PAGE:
Embracing change is a fundamental tenet of any successful lifesaver or multisporter. A last minute change in the race conditions, routes or even a change in the format of the event itself is not only welcomed, but relished as part of the challenge. A change in season is no different.
Winter ushers in opportunities to sharpen skills, change equipment, build strength and focus on new goals. Along with those opportunities come the challenges of temperamental, stormy weather which threaten to upset the most carefully planned training programmes. At times like these, a well-structured crossfit workout will not only maintain, but improve upon your performance goals.
First, find a reputable CrossFit trainer. A large part of crossfit might resemble a lot of the traditional gym exercises, but there’s a deeper side to crossfit that qualified trainers can tap you into with specially designed workouts to target metabolic conditioning, flexibility or key strength areas.
Aim to complete at least two workouts per week, not forgetting your usual paddle, swim, run or board training. And give yourself enough time in the beginning to recover from the change in load. Basics done, what kind of sets can you expect from a CrossFit workout?
Some of the most popular WODs (Workout of the Day) include Helen and Fran. Used as benchmarks, these workouts will help you assess and monitor your sport fitness improvements throughout winter.
Beach sprinters and flag specialists can avoid the wet beaches and develop their explosive leg work using box jumps. Done correctly, the jump-up-jump-down variation will have you working at 90% in just one rep. To do it really well, focus on landing your jumps quietly, with grace and control.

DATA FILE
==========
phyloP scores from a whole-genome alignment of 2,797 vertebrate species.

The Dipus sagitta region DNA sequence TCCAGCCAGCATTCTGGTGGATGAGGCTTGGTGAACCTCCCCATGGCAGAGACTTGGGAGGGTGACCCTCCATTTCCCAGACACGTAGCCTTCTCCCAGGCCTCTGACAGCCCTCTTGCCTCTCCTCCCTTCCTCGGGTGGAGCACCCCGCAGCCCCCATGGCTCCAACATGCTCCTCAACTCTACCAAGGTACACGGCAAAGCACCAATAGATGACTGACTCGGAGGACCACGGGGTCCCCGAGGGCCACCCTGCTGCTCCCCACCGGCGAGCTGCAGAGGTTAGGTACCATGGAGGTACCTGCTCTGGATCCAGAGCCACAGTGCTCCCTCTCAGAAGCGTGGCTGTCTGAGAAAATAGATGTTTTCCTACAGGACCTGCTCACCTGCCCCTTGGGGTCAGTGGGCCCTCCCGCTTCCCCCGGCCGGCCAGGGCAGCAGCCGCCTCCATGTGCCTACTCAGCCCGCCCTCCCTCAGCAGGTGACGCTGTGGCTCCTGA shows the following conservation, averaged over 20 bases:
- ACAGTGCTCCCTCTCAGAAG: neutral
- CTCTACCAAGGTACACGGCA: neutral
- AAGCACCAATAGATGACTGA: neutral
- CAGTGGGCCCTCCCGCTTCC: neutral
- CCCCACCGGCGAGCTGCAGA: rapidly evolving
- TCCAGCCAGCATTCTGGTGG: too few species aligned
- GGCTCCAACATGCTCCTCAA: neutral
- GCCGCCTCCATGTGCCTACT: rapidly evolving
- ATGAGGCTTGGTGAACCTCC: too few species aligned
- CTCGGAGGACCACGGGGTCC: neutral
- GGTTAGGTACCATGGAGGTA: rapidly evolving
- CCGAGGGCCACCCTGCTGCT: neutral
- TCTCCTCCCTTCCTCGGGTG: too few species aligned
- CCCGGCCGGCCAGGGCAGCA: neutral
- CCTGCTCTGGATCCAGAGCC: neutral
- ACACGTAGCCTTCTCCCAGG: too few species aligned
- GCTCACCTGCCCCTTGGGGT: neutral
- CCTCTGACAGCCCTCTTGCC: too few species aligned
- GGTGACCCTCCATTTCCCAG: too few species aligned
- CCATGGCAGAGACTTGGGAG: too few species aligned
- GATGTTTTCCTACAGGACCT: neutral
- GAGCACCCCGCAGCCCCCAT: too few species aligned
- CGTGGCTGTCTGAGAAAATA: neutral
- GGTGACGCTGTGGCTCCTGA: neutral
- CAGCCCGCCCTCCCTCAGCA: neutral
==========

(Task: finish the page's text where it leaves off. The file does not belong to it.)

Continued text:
Paddlers have a smorgasbord of options with wall balls being a favourite for driving power from the hip and transferring it to the chest and arms. This mimics the timing and transfer of power required for an effective stroke. To do it really well, drive the squat with your hips and follow through with the throw, getting a good extension on the arms.
Swimmers can add some weight to their swim workouts by mixing in traditional yet brutal water-polo sets with some crossfit recipes. A favourite is 200m repeats for time, but with a pushup at the end of each length. Do it really well by making your pushups count and exiting the pool each time like a pro. No one-kneed rollovers.
There are dozens more WODs available and your crossfit-qualified trainer can design one specifically for key areas in your discipline. So if the weather is messing with your programme or you’re looking to step up your game, give CrossFit a go.
CrossFit Cape Town capecrossfit.com, westfit.co.za
CrossFit Durban reebokcrossfitdurbs.co.za
CrossFit Jozi crossfitjozi.co.za
For time, do three rounds of: 400m sprint, 21 kettlebell swings (24kg) and 12 pull-ups.
Paddlers and swimmers understand the benefits of pull-ups so either workout will serve you well. Helen is for the beach runners and will keep those lungs and legs in top shape. Most noticeably, the change in major muscle group activations from legs to arms to legs is what an all-round lifesaver depends on.
Originally published in the July/August 2013 issue.